|General Description||This Note is Legal Tender for Two Dollars, and its brief legislative history is the note is printed pursuant to an Act of Congress which was passed on March 3rd, 1863 and this particular note has been issued as part of a series printed in 1917. A portrait of Thomas Jefferson, one of the “founding fathers” of the United States of America, is on its front. (See Article on the USA for further information) On its face value, this bill is still worth $2 if presented to any Federal Reserve Bank in the USA however its numismatic value is far greater. The signatories on the note (which actually add to its value) are: "H Speelman (sp?), Register of the Treasury and Frank White, Treasurer of the United States. Its serial number is D71724865A. This bill was purchased as part of a lot in 2013 from a local coin dealer totaling $1,050. This bill had a price attached, due to its condition, of $165. Using the 20th edition of "Paper Money by Friedberg, 20th edition (citation needed) its number is "60, design 10" and its value in VF20 is $150. The same bill in “F12” is $110. This bill is often confused for what is known as the Technicolor bill which has a larger red seal on its front and is more colorful. This note, due to its many colors, is worth considerably more than this one.
Please see article for further information.
|Front Description||: A portrait of Thomas Jefferson, one of the “founding fathers” of the United States of America, is on its front. (See Article on the USA for further information) On a more personal note my Aunt Anna, who was one of 8 children, was born in 1918. It is quite possible that my grandfather traveled about his home town in Massachusetts, while his wife, my grandmother Rose, was pregnant with Anna. $2 must have had considerable purchasing power during these years, which the remaining illustration depicts what life was like during this period. (See Article on the USA for further information.)|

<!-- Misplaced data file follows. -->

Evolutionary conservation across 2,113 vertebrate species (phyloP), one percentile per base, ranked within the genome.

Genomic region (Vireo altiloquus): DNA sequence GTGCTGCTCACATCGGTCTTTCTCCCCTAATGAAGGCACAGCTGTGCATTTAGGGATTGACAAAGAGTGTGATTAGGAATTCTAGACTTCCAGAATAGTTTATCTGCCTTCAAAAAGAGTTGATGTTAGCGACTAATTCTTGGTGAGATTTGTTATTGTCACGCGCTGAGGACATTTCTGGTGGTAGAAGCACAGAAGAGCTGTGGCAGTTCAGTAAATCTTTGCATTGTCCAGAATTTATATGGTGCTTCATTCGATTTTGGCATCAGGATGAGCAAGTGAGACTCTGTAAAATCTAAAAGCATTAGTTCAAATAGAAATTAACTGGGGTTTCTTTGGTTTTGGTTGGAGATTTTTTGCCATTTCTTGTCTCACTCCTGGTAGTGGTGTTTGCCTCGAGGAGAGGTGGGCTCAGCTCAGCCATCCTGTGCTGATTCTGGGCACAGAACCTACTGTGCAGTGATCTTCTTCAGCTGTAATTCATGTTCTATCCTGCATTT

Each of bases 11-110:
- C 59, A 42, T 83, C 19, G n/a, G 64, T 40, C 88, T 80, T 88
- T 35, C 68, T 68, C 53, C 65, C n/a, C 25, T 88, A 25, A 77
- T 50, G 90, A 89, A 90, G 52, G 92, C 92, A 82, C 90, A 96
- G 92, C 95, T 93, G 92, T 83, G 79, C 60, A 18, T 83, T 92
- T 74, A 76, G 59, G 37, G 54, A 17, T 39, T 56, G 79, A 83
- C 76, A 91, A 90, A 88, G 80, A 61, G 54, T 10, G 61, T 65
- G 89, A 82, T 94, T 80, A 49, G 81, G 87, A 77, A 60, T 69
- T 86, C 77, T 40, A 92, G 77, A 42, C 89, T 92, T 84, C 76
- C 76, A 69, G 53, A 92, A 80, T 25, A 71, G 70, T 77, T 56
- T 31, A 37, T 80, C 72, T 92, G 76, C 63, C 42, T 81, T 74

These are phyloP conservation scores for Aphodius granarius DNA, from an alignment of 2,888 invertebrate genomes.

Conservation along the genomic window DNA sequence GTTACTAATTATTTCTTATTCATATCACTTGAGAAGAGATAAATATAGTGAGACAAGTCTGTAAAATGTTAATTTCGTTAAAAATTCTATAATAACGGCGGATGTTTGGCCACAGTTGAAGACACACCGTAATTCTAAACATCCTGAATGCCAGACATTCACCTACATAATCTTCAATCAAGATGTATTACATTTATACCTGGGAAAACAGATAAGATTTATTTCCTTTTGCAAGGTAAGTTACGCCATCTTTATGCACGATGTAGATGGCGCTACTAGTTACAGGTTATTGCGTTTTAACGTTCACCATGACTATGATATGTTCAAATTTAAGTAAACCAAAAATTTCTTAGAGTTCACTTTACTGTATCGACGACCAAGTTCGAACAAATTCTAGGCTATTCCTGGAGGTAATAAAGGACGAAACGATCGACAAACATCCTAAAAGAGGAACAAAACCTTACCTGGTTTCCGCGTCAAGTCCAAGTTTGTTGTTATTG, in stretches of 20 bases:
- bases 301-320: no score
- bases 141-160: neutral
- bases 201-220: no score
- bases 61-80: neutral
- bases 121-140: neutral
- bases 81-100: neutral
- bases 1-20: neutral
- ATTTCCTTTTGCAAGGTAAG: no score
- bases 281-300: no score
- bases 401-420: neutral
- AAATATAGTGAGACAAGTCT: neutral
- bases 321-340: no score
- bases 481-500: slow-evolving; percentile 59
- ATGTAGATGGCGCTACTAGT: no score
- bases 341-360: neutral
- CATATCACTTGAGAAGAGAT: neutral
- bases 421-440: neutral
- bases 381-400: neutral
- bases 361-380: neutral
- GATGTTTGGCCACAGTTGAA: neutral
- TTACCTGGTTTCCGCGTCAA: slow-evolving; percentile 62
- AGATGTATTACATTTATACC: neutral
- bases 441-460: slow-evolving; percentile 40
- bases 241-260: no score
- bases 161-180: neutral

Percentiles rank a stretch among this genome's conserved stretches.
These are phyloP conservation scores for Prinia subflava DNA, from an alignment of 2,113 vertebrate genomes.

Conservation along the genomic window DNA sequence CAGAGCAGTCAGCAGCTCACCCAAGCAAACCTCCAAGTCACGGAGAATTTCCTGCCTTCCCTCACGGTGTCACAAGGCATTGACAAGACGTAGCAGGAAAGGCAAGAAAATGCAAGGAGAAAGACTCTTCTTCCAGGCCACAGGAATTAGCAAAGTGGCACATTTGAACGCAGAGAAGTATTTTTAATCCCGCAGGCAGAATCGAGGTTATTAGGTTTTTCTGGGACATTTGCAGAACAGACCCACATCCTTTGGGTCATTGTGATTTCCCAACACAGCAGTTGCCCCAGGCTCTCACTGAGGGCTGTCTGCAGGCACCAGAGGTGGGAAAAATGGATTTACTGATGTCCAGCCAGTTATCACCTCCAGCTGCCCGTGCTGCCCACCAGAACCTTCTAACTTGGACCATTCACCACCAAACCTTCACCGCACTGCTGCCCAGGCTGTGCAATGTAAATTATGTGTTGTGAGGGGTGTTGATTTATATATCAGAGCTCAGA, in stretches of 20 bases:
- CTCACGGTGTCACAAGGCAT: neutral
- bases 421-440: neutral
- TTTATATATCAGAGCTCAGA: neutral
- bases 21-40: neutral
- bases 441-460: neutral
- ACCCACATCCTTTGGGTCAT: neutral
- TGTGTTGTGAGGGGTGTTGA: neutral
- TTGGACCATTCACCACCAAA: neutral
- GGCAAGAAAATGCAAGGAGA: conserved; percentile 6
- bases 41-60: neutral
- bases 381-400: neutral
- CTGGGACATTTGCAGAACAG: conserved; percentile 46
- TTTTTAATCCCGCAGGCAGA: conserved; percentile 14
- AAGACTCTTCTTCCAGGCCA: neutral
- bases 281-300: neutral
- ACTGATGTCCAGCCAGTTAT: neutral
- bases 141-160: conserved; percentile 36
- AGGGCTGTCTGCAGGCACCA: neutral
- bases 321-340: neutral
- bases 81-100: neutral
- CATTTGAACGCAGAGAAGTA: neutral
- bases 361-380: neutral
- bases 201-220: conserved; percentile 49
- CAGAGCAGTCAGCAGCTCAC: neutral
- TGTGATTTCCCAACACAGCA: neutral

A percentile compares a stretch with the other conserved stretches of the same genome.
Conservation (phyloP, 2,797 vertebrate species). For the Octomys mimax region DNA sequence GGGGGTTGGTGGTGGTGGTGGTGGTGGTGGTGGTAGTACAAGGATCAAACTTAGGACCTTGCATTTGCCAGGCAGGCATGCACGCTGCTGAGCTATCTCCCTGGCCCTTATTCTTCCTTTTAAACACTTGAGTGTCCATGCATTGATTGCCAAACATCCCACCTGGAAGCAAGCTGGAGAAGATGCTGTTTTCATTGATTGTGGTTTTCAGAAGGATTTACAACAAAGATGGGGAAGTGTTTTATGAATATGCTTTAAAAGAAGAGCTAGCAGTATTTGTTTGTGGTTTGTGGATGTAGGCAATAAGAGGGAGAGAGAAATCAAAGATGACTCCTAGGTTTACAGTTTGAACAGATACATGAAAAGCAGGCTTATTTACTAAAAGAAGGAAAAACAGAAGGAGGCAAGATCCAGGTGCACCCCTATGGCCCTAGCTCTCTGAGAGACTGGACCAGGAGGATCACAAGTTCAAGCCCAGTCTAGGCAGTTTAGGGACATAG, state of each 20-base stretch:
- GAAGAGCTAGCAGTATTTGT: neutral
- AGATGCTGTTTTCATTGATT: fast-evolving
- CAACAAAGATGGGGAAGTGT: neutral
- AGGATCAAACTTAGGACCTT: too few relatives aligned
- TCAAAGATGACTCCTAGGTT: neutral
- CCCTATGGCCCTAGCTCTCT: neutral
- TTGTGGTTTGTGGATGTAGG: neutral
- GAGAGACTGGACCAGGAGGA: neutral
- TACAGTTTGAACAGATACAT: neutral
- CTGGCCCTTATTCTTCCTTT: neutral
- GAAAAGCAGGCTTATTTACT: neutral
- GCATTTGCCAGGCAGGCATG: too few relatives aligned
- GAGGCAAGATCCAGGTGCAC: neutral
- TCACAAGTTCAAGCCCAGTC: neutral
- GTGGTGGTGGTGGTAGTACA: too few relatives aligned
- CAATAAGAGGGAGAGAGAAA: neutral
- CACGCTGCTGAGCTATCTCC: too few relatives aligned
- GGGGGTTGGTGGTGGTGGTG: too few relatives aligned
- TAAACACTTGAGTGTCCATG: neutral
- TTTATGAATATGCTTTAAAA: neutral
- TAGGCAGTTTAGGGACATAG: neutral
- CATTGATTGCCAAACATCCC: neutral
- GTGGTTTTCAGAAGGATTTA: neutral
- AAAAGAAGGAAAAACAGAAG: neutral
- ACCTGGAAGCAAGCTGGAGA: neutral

|Back Description||In my opinion, one of the “greatest” aspects of the reverse of this note is the “counterfeiting clause”. This clause states in detail what the penalties are if someone is tried and convicted of counterfeiting U.S. Currency. In 1917, the guilty party had to pay $5,000 or be imprisoned for 15 years at hard labor, or both!” I will update this section later once I know if this sentence is still in effect.|
|Printed by||United States Bureau of Engraving & Printing (BEP)|
|Catalog prices||VG $190.00 VF $325.00 UNC $500.00|